Thinking in screens is part of life for any designer who works with interfaces. Our software offers standard screen sizes to start a project with. We are used to thinking about screens and to notice screen patterns in different websites/platforms. So to me it is natural that when we have a design problem to solve, we start right away sketching and designing screens (I am guilty of this myself).
There is a problem with this approach. By jumping straight in to screen design and focusing mainly on the screen to screen experience we could be missing the mark.
Have you ever heard about the concept of bounded rationality? I first saw this concept in the book Thinking in Systems (great read, by the way). Here is the definition, according to Wikipedia:
“Bounded rationality is the idea that in decision-making, rationality of individuals is limited by the information they have, the cognitive limitations of their minds, and the finite amount of time they have to make a decision.”
Based on that definition is easy to understand why focusing only on screen experience may not lead us to the best solutions for our audience. When we do this we may not only affect ourselves but also narrow our whole team’s view, by making them focus on screen design reviews.
This is why customer journey mapping is so important. It offers a bird’s-eye view from the whole user experience, beyond the screen. It surfaces the different touchpoints and channels that the users will interact with enlarging our (and our team’s) bounded rationality.
Even very simple projects can benefit when seen in a broader perspective. For example: in the past I was requested to design web banners. Some questions I would ask during the kickoff meetings were:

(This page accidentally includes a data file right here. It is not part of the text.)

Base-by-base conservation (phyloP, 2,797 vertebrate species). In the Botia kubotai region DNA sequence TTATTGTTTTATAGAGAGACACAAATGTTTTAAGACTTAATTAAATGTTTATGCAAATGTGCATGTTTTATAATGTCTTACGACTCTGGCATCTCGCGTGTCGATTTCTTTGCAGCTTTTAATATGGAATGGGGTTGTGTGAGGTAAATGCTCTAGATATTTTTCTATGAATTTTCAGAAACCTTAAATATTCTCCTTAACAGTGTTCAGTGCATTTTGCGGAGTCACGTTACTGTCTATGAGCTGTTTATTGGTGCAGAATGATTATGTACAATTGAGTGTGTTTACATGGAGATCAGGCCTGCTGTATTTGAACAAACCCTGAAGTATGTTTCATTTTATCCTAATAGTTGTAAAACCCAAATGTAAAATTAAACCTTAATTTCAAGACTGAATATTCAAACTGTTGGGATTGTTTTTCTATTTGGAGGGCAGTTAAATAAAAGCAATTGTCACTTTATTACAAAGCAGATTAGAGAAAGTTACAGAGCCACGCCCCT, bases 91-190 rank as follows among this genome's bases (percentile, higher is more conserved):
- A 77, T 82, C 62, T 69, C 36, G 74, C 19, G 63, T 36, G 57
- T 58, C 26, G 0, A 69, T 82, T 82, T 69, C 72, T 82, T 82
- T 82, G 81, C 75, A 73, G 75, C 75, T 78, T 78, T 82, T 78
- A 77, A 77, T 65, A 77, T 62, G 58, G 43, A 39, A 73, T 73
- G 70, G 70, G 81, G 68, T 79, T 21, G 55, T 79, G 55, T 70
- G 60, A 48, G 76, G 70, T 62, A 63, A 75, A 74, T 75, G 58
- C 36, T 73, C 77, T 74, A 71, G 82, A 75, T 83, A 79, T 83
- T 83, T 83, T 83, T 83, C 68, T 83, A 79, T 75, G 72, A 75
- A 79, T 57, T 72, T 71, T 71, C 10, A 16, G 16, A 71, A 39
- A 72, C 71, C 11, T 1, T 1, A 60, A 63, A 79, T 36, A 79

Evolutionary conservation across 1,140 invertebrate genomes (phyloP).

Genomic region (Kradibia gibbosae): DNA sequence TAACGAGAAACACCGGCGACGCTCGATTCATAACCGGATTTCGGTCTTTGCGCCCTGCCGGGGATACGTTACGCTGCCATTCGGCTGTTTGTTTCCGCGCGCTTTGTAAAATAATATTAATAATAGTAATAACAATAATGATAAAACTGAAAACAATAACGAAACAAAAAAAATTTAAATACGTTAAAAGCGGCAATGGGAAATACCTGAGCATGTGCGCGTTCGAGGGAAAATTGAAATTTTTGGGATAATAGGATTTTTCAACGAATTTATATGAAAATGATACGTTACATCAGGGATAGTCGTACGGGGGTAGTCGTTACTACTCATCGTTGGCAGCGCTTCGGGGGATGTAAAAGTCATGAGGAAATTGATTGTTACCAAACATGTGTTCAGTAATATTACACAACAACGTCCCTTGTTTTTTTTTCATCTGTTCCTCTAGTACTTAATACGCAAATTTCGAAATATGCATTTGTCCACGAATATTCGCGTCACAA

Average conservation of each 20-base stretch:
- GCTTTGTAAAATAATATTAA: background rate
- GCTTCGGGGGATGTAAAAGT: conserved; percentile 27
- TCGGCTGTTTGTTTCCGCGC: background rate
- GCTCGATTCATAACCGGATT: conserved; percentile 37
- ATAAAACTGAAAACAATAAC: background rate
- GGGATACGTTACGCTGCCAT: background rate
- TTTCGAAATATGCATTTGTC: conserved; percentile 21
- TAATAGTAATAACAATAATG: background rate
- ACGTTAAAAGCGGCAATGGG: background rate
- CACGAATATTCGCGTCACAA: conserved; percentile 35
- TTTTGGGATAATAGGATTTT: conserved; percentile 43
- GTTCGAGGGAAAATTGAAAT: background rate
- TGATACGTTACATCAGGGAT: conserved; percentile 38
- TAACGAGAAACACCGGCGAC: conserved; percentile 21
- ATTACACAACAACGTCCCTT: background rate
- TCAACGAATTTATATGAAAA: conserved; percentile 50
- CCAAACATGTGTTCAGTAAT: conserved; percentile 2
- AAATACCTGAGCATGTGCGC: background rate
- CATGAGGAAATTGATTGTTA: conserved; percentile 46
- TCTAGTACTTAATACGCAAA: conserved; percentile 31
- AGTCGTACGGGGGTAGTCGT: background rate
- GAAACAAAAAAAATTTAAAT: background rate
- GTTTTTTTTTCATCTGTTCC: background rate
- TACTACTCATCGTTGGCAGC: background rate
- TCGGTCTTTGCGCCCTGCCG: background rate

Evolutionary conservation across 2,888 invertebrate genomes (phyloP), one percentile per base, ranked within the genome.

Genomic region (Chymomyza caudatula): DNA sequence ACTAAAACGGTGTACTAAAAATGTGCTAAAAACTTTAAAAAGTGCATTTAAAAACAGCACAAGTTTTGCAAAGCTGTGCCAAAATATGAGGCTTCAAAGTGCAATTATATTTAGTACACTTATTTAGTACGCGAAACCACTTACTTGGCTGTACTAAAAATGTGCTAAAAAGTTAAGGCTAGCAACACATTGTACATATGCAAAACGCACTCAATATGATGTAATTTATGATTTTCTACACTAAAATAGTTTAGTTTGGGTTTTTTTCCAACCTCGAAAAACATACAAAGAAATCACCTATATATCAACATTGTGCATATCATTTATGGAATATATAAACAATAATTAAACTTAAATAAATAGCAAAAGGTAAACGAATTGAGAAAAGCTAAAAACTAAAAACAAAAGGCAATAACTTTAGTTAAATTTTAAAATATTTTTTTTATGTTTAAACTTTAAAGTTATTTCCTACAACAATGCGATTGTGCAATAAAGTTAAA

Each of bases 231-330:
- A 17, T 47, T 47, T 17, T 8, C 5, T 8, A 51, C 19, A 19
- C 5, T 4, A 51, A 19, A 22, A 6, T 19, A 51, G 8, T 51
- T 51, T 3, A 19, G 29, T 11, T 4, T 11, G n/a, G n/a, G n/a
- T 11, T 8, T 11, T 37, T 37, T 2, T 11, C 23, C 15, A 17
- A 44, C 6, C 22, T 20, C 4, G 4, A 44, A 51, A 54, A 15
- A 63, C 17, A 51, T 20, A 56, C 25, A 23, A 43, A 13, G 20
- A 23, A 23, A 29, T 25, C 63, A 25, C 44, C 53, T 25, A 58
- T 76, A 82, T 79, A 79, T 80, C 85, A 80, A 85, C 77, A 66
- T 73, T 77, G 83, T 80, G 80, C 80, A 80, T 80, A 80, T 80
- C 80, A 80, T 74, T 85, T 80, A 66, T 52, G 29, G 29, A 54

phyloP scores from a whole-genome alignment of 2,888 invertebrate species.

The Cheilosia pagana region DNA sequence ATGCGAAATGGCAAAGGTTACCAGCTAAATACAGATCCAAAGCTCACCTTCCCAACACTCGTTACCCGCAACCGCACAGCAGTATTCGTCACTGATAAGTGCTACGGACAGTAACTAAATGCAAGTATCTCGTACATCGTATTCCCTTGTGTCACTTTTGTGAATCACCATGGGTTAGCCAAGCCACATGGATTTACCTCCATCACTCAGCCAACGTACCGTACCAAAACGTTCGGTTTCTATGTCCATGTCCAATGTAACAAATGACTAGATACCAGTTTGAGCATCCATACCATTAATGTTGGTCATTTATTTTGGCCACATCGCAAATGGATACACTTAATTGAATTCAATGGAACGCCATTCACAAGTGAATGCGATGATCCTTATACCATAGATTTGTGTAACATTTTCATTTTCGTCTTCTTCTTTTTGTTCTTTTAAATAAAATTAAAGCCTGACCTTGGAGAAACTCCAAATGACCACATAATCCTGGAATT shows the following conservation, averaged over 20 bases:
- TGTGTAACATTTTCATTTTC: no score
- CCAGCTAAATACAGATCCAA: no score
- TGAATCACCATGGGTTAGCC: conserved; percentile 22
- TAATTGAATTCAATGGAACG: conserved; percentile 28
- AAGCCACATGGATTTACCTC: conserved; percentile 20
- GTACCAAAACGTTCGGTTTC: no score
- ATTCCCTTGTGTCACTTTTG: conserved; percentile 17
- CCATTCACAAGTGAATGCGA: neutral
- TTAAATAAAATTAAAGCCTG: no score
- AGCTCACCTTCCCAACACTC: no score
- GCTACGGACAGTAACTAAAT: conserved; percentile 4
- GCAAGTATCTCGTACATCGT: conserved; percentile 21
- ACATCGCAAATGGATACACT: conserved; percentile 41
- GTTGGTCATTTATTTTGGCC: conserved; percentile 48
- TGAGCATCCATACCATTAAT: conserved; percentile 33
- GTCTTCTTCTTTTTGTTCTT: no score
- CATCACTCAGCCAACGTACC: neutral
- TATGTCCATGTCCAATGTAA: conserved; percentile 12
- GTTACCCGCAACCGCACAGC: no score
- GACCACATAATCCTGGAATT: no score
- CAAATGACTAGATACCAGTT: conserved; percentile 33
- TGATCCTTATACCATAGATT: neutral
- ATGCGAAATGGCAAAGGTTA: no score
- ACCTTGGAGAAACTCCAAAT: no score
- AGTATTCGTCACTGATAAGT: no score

- Where do the users come from?
- Where they are going to?
- Which content were they expecting to see in their next step?
I see those steps as a narrative, a story of how we can help our users to succeed and how we want them to feel after their journey with us.
There is another example from a podcast I listened to recently that also illustrates how customer journey mapping can help us to find answers for design problems. In this podcast (UX Podcast?—?episode #140) Donna Lichaw mentions that she was having an issue in one of the projects she worked on. During a checkout flow, there was a point in which credit card information was a required item. People would drop off at this point of the flow. Her and her team then tried adding a security emblem. They also tested a new feature such as Pay Pal integration. The results of those attempts didn’t significantly reduce the drop off. When the team talked to users, they learned the solution was to add a phone number that would allow customers to call the sales team (it was an Enterprise business). The way to overcome the customers’ hurdle was through an offline channel, away from the screen by screen experience.
Next time you start designing screens (or are asked to do so right at the start of a project), try to step back and sketch a quick customer journey mapping. Bring that to your team, validate it with them and try to broaden the picture. Even a little more broad counts! Expanding your and your team’s bounded rationality will certainly benefit your audience.
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